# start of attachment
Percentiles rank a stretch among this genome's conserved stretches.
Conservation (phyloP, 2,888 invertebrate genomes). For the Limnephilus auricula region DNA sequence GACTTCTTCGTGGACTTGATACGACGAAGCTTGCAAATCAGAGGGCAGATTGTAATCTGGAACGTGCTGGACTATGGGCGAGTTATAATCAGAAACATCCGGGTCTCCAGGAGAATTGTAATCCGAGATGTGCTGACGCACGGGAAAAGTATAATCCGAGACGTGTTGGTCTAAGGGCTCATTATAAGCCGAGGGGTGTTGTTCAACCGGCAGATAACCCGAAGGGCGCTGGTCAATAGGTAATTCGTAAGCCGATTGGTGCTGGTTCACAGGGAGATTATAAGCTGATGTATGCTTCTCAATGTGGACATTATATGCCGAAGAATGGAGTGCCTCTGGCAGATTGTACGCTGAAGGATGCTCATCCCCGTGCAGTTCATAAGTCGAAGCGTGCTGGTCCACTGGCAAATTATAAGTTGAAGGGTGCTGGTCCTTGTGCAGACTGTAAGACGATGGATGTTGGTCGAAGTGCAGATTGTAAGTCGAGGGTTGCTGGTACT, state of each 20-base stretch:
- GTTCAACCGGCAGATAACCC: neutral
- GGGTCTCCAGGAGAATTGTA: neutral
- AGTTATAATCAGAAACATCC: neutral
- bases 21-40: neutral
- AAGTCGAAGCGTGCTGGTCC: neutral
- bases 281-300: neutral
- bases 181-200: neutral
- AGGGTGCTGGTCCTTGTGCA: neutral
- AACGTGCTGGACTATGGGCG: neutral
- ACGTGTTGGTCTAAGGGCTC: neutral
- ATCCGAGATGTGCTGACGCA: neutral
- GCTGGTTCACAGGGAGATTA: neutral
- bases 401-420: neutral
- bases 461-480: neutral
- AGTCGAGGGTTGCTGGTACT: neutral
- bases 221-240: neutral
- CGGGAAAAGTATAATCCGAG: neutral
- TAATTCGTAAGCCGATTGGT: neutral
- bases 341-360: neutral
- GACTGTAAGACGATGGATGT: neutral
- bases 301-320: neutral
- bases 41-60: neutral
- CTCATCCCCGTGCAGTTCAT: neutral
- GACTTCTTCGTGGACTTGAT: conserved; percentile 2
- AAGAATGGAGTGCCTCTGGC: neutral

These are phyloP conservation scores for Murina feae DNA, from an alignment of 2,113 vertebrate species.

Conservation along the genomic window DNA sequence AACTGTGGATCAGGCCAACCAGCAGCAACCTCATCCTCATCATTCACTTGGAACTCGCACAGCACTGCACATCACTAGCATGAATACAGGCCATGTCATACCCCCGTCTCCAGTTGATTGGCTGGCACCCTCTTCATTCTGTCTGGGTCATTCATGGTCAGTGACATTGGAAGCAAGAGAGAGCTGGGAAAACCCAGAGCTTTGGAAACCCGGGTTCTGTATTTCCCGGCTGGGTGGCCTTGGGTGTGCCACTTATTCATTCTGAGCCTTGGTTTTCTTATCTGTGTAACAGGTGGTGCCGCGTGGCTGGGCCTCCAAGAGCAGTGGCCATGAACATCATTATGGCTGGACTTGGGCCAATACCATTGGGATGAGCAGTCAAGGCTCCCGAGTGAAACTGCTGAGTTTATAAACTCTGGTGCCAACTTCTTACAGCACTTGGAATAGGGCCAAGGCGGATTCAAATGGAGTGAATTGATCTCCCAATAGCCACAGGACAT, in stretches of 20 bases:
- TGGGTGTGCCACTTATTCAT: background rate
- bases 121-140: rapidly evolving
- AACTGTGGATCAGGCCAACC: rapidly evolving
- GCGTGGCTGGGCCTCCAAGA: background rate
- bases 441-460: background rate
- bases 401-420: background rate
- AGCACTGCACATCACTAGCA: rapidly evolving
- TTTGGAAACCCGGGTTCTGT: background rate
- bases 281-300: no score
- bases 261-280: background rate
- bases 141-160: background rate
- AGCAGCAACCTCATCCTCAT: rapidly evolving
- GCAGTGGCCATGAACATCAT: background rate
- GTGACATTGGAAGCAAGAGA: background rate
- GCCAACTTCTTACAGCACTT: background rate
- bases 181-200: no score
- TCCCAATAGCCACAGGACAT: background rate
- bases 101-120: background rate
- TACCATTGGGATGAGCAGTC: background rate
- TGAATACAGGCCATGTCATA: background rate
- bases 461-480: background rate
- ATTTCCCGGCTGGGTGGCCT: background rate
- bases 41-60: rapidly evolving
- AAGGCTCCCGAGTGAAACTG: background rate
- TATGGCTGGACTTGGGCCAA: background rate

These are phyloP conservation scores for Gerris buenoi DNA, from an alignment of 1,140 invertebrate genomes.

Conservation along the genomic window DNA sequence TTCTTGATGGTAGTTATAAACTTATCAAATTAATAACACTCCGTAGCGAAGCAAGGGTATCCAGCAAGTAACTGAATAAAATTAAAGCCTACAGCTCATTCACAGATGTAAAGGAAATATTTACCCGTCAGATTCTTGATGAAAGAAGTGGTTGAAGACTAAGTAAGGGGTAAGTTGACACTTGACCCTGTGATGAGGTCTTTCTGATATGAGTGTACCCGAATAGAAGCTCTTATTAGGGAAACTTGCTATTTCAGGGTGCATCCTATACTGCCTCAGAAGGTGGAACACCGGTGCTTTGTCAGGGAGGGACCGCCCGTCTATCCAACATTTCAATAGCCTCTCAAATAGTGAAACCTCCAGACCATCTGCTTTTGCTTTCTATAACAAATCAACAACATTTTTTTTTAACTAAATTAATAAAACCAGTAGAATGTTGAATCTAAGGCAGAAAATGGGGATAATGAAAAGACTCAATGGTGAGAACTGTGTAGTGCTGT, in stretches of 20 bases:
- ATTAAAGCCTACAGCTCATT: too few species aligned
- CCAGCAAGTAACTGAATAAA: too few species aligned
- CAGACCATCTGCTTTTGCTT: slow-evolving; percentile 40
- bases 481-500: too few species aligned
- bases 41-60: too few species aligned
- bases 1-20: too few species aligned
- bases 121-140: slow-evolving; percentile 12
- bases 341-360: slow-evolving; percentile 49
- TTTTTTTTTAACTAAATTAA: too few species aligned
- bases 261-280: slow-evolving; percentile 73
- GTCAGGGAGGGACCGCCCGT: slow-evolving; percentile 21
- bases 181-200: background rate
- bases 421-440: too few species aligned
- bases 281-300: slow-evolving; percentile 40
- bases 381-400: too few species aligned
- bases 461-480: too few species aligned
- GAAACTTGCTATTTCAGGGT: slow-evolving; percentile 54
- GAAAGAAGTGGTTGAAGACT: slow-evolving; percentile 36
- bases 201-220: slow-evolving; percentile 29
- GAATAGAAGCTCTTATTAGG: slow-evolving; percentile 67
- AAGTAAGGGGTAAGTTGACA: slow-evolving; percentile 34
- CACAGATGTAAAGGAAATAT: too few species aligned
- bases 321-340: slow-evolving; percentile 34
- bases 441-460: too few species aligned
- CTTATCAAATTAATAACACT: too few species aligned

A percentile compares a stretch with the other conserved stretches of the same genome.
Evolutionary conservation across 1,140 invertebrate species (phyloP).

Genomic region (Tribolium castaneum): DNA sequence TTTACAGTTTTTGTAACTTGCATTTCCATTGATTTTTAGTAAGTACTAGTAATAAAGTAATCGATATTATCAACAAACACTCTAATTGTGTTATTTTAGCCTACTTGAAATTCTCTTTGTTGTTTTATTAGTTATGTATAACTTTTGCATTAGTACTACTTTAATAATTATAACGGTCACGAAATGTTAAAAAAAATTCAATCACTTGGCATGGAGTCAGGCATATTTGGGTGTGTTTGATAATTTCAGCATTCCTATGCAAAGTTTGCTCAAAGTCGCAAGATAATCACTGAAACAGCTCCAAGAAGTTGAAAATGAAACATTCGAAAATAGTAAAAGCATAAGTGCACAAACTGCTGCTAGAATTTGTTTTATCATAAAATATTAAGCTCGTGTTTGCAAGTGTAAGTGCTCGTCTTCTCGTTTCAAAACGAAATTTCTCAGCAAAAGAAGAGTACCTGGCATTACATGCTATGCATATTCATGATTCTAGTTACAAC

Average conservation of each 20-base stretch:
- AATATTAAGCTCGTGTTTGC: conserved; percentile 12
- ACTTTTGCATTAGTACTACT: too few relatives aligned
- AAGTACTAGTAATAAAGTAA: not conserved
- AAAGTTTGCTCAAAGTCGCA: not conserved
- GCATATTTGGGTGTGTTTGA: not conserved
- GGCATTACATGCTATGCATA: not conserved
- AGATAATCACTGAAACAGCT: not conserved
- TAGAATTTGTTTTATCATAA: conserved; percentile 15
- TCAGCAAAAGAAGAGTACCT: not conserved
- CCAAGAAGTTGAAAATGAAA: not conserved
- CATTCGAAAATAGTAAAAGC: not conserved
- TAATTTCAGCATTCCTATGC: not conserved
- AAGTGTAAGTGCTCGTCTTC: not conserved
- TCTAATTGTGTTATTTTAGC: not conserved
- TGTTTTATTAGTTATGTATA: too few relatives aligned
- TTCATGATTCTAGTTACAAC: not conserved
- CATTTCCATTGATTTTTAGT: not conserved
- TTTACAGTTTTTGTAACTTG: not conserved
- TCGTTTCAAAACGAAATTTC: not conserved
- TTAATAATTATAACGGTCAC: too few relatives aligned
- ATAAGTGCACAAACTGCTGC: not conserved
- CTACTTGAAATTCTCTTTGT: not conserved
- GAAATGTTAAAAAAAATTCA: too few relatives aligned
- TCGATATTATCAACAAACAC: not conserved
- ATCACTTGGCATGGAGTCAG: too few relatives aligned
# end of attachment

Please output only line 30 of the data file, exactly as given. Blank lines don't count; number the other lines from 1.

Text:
- TGGGTGTGCCACTTATTCAT: background rate